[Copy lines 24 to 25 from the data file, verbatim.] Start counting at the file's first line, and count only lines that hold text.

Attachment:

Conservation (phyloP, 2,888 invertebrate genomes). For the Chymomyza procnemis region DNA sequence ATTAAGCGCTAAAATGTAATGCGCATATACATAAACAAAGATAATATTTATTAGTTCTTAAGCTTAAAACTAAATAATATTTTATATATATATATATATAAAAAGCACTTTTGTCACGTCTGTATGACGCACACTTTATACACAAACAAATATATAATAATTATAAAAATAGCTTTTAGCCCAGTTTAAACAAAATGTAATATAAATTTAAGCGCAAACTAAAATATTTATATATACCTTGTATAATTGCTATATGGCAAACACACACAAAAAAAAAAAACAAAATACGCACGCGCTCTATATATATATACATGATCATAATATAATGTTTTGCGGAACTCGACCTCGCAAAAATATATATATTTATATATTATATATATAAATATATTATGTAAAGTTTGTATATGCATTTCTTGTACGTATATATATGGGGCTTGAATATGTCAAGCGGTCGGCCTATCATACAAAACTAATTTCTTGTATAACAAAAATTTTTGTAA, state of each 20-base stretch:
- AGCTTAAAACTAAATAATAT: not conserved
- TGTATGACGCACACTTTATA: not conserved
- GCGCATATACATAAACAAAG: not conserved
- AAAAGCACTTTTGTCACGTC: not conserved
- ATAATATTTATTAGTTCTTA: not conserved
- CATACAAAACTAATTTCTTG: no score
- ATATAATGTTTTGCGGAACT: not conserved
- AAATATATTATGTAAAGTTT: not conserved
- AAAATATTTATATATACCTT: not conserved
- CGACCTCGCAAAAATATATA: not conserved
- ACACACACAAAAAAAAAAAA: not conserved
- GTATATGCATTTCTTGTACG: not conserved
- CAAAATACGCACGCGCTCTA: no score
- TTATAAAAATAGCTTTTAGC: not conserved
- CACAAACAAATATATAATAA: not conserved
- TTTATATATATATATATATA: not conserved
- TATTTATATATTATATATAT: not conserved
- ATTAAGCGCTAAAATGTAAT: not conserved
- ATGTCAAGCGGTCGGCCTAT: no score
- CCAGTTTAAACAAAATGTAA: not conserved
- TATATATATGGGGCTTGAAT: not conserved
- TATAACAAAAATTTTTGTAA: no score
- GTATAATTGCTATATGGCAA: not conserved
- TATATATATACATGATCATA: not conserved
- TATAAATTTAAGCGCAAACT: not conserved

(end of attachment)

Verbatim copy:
- GTATAATTGCTATATGGCAA: not conserved
- TATATATATACATGATCATA: not conserved